For two consecutive days, she went there to take antibiotics through an intravenous drip, a treatment popular among Hua’nan workers because it was cheap and relatively quick. “It’s pretty effective for ordinary colds,” she said. “There’s always a line inside.”
Seems like it should be noted that antibiotics are not effective against viruses? She went back to work, off and on. But within 8 days, "the 57-year-old was barely conscious in a hospital bed..." (Later, it says she's "fully recovered and back home in the two-bedroom apartment she has barely left for almost two months," but "her daughter, infected in mid-January, was still in a field hospital.")
Just because this has become a bona fide pandemic, doesn't mean self-congratulation is off the table. Chinese President Xi Jinping "told 170,000 officials in a teleconference on Feb. 23 that the country’s leadership acted swiftly and cohesively since the beginning."
"A Wall Street Journal reconstruction paints a different picture, revealing how a series of early missteps, dating back to the very first patients, were compounded by political leaders who dragged their feet to inform the public of the risks and to take decisive control measures."
I'm guessing China's "working-class people ... with insufficient access to general doctors and with crippling hospital bills" are worse off than those in the U.S., but the same problem applies in this country where one of the two major political parties has spent a decade working to limit access to healthcare and healthcare insurance.
Our own Dear Leader is always saying more than he should, and crazy stuff, and even after making Subleader his point man, the communications leave a lot to be desired. Starting with clear disclosure of how many people have been tested. It shouldn't be up to the media to ferret out "the best available portrait of the country’s testing capacity as of this morning," but thanks to The Atlantic for providing that. And this:
"[E]arlier this week, the [CDC] announced that it would stop publishing negative results for the coronavirus, an extraordinary step that essentially keeps Americans from knowing how many people have been tested overall. ...
"Then, last night, the CDC resumed reporting the number of tests that the agency itself has completed, but did not include testing by state public-health departments or other laboratories."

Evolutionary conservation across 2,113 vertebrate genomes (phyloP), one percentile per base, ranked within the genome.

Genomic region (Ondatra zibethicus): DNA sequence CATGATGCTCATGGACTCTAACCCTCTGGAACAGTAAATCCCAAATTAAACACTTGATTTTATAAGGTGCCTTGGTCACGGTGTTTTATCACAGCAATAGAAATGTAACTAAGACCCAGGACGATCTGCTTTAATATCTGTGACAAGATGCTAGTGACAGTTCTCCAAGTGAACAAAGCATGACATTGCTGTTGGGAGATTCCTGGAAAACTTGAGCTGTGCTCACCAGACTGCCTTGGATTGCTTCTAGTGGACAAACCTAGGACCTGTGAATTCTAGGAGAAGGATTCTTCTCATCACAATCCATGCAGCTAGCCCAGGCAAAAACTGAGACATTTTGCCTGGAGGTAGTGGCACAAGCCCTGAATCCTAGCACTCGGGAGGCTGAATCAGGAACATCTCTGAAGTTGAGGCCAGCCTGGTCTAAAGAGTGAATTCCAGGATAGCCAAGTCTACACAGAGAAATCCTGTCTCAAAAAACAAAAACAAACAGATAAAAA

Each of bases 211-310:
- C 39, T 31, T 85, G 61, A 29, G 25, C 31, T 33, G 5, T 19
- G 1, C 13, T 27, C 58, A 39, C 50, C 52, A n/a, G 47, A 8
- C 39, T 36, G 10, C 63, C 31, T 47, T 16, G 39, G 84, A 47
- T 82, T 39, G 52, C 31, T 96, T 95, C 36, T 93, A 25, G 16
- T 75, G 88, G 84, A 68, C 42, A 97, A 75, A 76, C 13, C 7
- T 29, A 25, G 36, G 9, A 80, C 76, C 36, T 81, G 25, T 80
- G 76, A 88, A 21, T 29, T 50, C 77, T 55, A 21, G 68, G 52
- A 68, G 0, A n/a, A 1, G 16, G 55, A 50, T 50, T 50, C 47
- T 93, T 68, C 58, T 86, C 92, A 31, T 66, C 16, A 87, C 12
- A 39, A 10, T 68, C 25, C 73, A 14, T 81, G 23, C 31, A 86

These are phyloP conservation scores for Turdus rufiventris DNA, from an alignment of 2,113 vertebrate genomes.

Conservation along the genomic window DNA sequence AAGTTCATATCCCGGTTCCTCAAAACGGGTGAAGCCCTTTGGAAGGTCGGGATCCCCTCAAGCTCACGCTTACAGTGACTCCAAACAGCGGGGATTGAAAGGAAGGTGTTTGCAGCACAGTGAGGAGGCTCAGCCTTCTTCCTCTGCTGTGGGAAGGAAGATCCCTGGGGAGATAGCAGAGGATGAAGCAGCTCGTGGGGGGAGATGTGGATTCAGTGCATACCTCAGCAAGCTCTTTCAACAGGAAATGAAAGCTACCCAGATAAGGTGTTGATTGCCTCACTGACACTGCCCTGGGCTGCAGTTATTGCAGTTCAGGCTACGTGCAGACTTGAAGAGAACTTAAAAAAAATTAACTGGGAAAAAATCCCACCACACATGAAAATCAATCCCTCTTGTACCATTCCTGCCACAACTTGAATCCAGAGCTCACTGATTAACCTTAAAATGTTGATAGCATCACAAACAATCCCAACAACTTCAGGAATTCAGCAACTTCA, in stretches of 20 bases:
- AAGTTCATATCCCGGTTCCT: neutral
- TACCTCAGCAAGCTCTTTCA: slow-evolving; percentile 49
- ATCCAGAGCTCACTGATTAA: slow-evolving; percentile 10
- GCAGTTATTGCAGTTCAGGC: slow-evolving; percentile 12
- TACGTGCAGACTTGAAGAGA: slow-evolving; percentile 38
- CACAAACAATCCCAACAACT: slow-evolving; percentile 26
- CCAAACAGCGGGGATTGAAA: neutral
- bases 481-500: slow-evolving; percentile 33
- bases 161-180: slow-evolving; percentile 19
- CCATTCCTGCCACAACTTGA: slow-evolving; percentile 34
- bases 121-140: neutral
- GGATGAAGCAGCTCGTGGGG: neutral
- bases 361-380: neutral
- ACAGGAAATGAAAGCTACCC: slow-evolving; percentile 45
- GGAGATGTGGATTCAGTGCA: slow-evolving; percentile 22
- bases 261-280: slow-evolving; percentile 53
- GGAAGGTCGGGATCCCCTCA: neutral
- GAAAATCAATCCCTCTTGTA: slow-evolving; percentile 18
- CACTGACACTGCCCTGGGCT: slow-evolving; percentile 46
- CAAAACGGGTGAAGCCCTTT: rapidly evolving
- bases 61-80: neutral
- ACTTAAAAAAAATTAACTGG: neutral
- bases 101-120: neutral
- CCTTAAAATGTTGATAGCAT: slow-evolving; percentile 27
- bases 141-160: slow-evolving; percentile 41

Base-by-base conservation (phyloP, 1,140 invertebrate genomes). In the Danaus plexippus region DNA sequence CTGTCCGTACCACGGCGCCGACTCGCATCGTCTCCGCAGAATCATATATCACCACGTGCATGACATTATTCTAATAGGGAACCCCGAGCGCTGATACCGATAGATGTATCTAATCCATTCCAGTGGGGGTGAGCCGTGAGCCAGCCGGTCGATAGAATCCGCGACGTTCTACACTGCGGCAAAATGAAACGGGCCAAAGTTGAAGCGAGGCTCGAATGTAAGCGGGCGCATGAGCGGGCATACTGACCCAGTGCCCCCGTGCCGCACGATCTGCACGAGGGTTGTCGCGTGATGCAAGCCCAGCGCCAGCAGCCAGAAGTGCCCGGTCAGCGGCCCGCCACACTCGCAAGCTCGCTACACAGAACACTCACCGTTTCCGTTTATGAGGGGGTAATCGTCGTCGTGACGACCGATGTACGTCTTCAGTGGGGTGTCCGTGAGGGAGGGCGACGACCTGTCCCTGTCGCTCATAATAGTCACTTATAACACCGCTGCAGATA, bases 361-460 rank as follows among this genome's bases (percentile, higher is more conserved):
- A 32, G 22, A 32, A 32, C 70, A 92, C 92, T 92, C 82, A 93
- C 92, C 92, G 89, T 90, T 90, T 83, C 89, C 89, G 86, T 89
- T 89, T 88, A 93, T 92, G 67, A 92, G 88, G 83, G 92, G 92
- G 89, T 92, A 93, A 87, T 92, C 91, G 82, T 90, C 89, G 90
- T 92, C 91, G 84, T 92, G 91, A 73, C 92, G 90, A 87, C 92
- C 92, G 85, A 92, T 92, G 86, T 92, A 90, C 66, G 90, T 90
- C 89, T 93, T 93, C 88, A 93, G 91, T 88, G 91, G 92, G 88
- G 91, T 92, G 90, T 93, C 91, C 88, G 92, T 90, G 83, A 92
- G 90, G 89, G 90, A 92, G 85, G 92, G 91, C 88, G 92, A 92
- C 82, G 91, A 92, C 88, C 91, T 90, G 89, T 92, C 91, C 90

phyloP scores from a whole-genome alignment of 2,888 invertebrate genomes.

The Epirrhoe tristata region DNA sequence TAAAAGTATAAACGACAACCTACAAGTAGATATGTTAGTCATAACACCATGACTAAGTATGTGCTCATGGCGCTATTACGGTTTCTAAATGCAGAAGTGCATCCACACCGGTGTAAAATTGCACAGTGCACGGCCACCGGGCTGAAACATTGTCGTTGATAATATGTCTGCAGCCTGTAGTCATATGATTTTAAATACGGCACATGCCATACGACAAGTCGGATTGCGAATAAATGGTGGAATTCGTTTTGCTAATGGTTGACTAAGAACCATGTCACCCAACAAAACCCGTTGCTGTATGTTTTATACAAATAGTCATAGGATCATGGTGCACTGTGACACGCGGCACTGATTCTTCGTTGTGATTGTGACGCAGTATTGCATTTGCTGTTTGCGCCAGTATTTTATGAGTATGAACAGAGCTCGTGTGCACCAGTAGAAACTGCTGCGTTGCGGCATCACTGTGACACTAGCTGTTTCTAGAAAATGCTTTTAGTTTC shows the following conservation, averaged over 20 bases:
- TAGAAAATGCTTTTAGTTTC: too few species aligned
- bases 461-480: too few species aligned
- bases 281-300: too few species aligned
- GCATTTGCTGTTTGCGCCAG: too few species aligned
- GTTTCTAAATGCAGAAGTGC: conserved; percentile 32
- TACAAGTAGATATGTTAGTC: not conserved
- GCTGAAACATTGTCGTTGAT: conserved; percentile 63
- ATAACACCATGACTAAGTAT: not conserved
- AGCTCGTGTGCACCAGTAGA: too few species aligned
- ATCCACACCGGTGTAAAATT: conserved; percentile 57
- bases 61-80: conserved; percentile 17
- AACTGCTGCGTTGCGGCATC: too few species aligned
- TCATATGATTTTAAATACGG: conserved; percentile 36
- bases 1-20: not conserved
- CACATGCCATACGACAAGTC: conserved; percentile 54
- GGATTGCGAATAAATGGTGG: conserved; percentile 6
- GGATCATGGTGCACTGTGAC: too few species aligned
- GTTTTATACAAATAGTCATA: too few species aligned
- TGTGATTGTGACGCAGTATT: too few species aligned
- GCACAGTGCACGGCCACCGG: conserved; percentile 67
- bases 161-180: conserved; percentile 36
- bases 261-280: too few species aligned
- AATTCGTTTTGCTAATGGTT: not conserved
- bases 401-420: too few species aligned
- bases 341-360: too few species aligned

Michele Goldberg boils it down, as official U.S. policy is that the pResident Must Not Be Contradicted, a tricky bit with that moving target, and the result "combines the worst features of autocracy and of democracy, mixing opacity and propaganda with leaderless inefficiency":
Dr. Joshua Sharfstein, a vice dean at Johns Hopkins Bloomberg School of Public Health and author of “The Public Health Crisis Survival Guide,” told me that, reviewing the history of such crises, “One of the huge lessons is: Don’t politicize the communications. You really need credible communicators who people believe.” Trump is the opposite of that. At least half the country distrusts him, and he’s ensured that a good part of the other half distrusts actual experts.
There's no doubt you've noticed by now that it's actually rather difficult to not touch your face from time to time. Probably best to stay off camera then, too.
I get about 13 seconds for "Happy Birthday," so 2x will overshoot the recommend 20 seconds for hand-washing, but hey, better over than under.
Licking your fingers to help turn the page has always been a horrible, disgusting habit. Please stop. (I saw a bank teller do it once, counting bills. Ew.)
Then a friend forwarded seemingly credible (and increasingly familiar) information credited to "James Robb, MD FCAP," ending with "you are welcome to share," which, hmm. I've been blogging for right close to 20 years now, and can tell you that if you want to publish something as an expert (or whatever!), it's not that hard to do. The idea of publishing something for "sharing," through email, and Reddit, and whatever, that just seems dodgy.
Anyway, this doctor's message (let's call it) includes the suggestion to "stock up" with some things that other credible people are saying don't stock up on those right now, it's not helpful, and the reason being not for the filtration, but for the habit disinducement,
"to prevent you from touching your nose and/or mouth (We touch our nose/mouth 90X/day without knowing it!)."
I didn't used to think about it a lot, but I'm thinking more now. The good doctor goes on to point out that this virus "is lung-specific." Don't let it get onto your face, into your mouth, nose, etc. and that'll be good.
I did also look into the recommendation about zinc lozenges, and from everything I see, the data are still equivocal about those. The Mayo Clinic seems a credible source, and here's another MD's published item from July, 2017: Zinc for colds: The final word? Goofy title, but have a look. It's on the breezy side, talking about the more ubiquitous and less deadly rhinoviruses.
The viral (!) email makes a plausible case for a mechanism of effectiveness, but I'd like to see something more definitive than folklore (even folklore supposedly originating from an MD). Here, something more recent from WebMD: Zinc for Colds: Lozenges and Nasal Sprays. Their bottom line:
"Zinc lozenges may help you beat a cold a day or so sooner but likely won't help you prevent one. Avoid any zinc nasal sprays, because the risks outweigh any benefit you may get."